When you feed your body with the healthiest foods, you begin to notice a difference rather quickly. People begin to feel much better, more clear-headed; they’re less tired and have more energy throughout the day. What we see from a medical perspective is that elevated blood sugar and blood pressure normalize quickly and we often see the need to reduce people’s medications for blood sugar (diabetes) and blood pressure (heart conditions) in as little as 48-72 hours.
We see weight loss, too, about three-and-a-half to five-and-a half-pounds on average in the first week. This may not sound like a lot, but this is in people who are eating whenever they’re hungry until they’re comfortably full. This is not a crash diet, or about dieting or food restriction, but rather a way of eating the healthiest foods for life.
People always ask me, “I’m eating so much, are you sure this is good for me?” What they don’t realize is that this plant-based food is so much lower in calorie density that they can eat a much greater volume of food while taking in the same or fewer amount of calories.
What are some of the long-term benefits of eating a healthy diet?
In the beginning, people are enthusiastic because they start seeing benefits so quickly. What we can measure is a quick reduction in biomarkers and a dramatic reduction or elimination of medication. For those who are able to stick with the lifestyle, we see the prevention and treatment of disease along with the reversal of disease even in those who are seriously ill. In many cases, a healthy diet and lifestyle can eliminate the need for medication and/or surgery.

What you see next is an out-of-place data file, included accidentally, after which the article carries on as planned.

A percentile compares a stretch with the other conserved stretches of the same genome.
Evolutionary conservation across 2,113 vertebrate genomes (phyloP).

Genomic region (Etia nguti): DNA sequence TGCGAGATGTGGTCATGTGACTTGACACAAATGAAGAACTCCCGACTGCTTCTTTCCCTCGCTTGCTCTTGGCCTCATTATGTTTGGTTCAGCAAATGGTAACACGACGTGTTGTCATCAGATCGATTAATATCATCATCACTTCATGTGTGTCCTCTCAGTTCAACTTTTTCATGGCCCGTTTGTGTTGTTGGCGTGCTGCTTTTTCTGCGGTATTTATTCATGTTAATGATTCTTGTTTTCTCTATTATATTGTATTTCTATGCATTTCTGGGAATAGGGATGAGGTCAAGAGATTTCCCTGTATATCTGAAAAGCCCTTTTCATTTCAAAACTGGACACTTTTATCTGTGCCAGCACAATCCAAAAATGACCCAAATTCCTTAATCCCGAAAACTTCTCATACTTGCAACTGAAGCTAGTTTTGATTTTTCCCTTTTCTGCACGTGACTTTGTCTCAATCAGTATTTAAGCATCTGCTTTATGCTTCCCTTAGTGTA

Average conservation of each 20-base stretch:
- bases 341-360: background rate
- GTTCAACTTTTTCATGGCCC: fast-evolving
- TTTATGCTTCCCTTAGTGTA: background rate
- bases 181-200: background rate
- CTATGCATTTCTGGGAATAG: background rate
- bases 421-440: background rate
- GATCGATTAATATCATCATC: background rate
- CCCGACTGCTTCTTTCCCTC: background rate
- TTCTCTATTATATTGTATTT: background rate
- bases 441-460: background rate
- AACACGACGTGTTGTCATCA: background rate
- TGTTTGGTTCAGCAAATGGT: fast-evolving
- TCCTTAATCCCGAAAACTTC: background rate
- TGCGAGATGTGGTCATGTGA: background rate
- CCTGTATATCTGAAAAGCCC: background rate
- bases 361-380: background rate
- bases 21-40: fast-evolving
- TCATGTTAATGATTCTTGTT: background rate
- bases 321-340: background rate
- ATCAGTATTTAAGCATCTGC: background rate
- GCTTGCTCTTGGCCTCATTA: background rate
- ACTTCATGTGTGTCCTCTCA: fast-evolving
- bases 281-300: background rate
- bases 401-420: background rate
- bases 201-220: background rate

So the body resets itself to its natural state of health when eating plant-based foods?
Yes. There are many factors that go into this besides just food, but when you give the body what it needs and take away what’s damaging it, the body has the ability to heal and restore itself to health.
For people who currently eat meat and dairy and aren’t able to do a residential program like yours, how would you recommend they began exploring a health-centered plant-based diet?
There are many problems with the American diet today that need to be addressed so just pick one and start there. From my perspective, people can start with the two most important ones.
First, we don’t eat enough fruits, vegetables, starchy vegetables, intact whole grains, roots/tubers, and beans in their minimally processed state, so people can start right there. That’s easy.